Me and Earl and the Dying Girl is Greg's, a high school senior, account of his time spent with Rachel, a girl recently diagnosed with leukemia. But no, it's not that kind of Nicholas Sparks novel. There's no wedding to live out a dying girl's last wish, no life-changing lessons learned, no dramatic court scene to get her the treatment she needs. Greg tells the reader of this right off the bat. Alternating between lists, scripts, and prose, Greg explains how he was forced by his Mom to befriend the dying girl, how he is a failure at cheering up the soon-to-die, and how he realized he was the worst filmmaker of all time.
This novel is for the older teen with the twisted sense of humor - aka my favorite patron. This novel is all kinds of dark. It also contains a LOT of crude language, some violence, discussion of death, and various references to drug use, including one hilarious scene where Greg, who doesn't do drugs, is accidentally high and is afraid that the silence in the room is "possible racist silence."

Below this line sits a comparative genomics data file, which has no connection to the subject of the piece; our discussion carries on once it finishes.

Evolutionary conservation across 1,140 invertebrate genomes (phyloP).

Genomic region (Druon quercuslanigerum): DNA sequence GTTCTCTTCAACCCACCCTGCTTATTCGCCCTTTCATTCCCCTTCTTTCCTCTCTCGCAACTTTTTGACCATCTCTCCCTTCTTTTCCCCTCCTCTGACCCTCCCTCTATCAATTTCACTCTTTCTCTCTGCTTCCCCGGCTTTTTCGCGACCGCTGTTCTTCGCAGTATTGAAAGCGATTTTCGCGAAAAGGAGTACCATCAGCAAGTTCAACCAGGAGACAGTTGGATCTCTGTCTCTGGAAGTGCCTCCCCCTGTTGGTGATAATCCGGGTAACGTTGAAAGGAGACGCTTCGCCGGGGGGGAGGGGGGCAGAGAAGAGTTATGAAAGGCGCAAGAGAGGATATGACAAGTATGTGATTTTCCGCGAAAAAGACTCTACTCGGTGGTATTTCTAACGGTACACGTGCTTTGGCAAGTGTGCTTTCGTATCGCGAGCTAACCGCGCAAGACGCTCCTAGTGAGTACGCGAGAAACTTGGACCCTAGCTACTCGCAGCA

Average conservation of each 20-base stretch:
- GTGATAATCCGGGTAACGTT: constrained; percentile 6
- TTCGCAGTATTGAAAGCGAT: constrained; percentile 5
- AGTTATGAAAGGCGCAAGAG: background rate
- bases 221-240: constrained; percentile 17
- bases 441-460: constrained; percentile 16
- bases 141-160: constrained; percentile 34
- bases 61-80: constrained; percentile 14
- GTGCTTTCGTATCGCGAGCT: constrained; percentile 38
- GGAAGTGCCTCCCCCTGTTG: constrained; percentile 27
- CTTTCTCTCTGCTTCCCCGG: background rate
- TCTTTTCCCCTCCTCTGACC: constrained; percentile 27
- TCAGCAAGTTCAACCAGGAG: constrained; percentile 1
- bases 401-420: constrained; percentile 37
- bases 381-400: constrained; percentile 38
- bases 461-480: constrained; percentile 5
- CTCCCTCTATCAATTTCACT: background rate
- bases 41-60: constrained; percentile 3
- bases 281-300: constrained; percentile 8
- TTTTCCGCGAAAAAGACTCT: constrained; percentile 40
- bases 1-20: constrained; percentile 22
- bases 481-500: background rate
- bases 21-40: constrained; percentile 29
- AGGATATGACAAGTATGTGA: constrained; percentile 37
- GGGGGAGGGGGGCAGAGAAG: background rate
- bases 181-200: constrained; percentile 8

The sheer ridiculousness, but also insightfulness (I made up a word) of the accidental high scene caused me to erupt into laughter while on an un-airconditioned subway stuffed full of miserable people trudging to their jobs who were unappreciative of my glee.
Anyway, this novel is darkly hilarious, a little depressing here and there (the words "dying girl" are in the title, after all), and a great reminder of how we need to take a break from putting ourselves first all the time. It's Jesse Andrews' debut novel and I'm excited to see what he does next.